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Clara_Thankful

 

This is the day when we should all take the time to remember the blessings in our lives.  I know that many people begin their Thanksgiving dinners by asking everyone around the table to express their gratitude for the goodness in their lives – a wonderful way to acknowledge what we often forget.  I love Thanksgiving not only for the warmth and hearty meal that it brings but because it is not specific to any religion so it can be embraced by people of all faiths, races, and ethnic backgrounds.  This year with so much conflict in the world and so much divisiveness in the United States it is more important than ever that we take the time to convey our thanks for any evidence of goodness that we see in the world.  Gratitude uplifts our thoughts, encourages a new outlook, enables friendships to grow, and enriches our lives in ways we don’t expect.  It is about kindness – it is an unselfish act of grace that we should all be willing to share.  Happy Thanksgiving.

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OKRA_p8022088

 

I am probably one of the few non-Southerners who loves okra. I usually don’t buy it at the supermarket – only when it pops up at the green market in the fall does it make it to our table. It is such an interesting looking vegetable, particularly when it is the purple variety. When I have time and the price is right, I will pickle a good amount of okra. It makes a great accompaniment to charcuterie or cheese platters. But, as often as not, I will give it a quick stir-fry all by itself or mix it up with some tomatoes and onions. But occasionally – particularly when I’ve made cornbread or have shrimp on hand – I’ll turn them into my version of maque choux, that traditional Louisiana side dish that usually features just corn, bell peppers, and onion. Cornbread makes a good dipping tool and shrimp can turn it into a sorta gumbo. I never cook okra very long as I’m not a fan once it starts to get slimy. Although recently someone told me that if you blanch it for a minute or so, it stays bright green and doesn’t get slimy. I haven’t tried that method so can’t recommend it, but you might want to give it a try.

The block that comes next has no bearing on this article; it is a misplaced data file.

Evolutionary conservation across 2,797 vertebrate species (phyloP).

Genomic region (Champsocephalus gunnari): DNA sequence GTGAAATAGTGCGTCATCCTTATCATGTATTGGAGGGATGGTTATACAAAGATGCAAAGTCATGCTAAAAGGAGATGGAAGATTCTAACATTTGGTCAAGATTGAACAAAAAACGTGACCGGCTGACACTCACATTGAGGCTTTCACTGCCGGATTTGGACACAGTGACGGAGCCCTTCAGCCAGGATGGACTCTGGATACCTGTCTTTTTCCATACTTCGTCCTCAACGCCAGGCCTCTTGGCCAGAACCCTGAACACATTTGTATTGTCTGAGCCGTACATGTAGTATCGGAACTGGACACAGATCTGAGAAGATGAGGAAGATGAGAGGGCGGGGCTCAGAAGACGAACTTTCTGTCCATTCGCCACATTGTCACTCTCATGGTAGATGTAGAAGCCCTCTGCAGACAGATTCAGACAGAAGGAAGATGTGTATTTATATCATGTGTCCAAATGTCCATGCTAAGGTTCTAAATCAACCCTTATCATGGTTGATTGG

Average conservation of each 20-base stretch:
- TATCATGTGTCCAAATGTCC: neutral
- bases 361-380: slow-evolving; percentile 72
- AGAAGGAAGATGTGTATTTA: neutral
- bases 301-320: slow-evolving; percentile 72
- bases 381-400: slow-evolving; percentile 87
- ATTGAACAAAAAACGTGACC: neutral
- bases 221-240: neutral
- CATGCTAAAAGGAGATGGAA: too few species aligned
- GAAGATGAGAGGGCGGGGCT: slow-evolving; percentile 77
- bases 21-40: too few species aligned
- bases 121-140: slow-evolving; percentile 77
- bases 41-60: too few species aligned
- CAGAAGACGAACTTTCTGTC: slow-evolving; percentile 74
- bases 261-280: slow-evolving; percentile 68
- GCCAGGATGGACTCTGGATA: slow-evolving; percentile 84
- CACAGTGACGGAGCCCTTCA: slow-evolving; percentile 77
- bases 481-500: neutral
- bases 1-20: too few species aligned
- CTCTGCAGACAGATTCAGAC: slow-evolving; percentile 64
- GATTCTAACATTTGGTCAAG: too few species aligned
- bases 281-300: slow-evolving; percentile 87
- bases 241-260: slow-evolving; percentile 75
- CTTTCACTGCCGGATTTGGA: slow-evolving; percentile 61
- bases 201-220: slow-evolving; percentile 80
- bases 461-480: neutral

Maque Choux

Serves 4

2 tablespoons bacon grease (or any fat you like)

½ cup chopped red onion

1 teaspoon minced garlic

1 teaspoon minced hot green or red chile or to taste

1 teaspoon chopped fresh thyme

1 cup fresh corn kernels

½ cup chopped red bell pepper

2 cups sliced okra

¾ cup heavy cream

Salt and pepper

½ cup chopped scallions

2 tablespoons chopped flat leaf parsley

Hot sauce, optional

 

Heat the bacon grease in a large skillet over medium heat. Add the onion, garlic, chile, and thyme and cook, stirring frequently, for about 4 minutes or until the onion is softening. Stir in the corn and bell pepper and continue to cook, stirring frequently, for about 5 minutes or until just barely tender. Stir in the okra and then quickly add the cream, season with salt and pepper, and bring to a simmer. Simmer for about 5 minutes or just until slightly thick. Don’t cook too long as you don’t want the okra to start oozing – you want it slightly crisp.

Remove from the heat and stir in the scallions and parsley. Taste and, if necessary, season with salt, pepper, and hot sauce.

Serve hot.

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Greensgreens-2

These days “greens” can mean any green leafy vegetable and the green market is filled with all kinds – some I grew up and some totally new to me. The other Sunday we picked up a beautiful bouquet of mixed greens that the farmer had put together which, once home, I placed in the living room as our floral arrangement of the day. I often do this for the dining room table as I prefer vegetables to flowers as the scent is more conducive to the aromas coming from the kitchen. I have no idea what was in the mix – some things I immediately recognized and others seem totally new. But, once cooked, they came together in a most delicious way.

You can, if you like, cook them with bacon, ham or smoked turkey bones, pancetta, onion, or garlic, but I usually just toss the chopped wet greens in a pan with some extra virgin olive oil, mashed garlic, and chili flakes. I don’t cook them for too long – just enough time to wilt and flavor, season with some sea salt, and you have the perfect side dish for almost any meat or fish.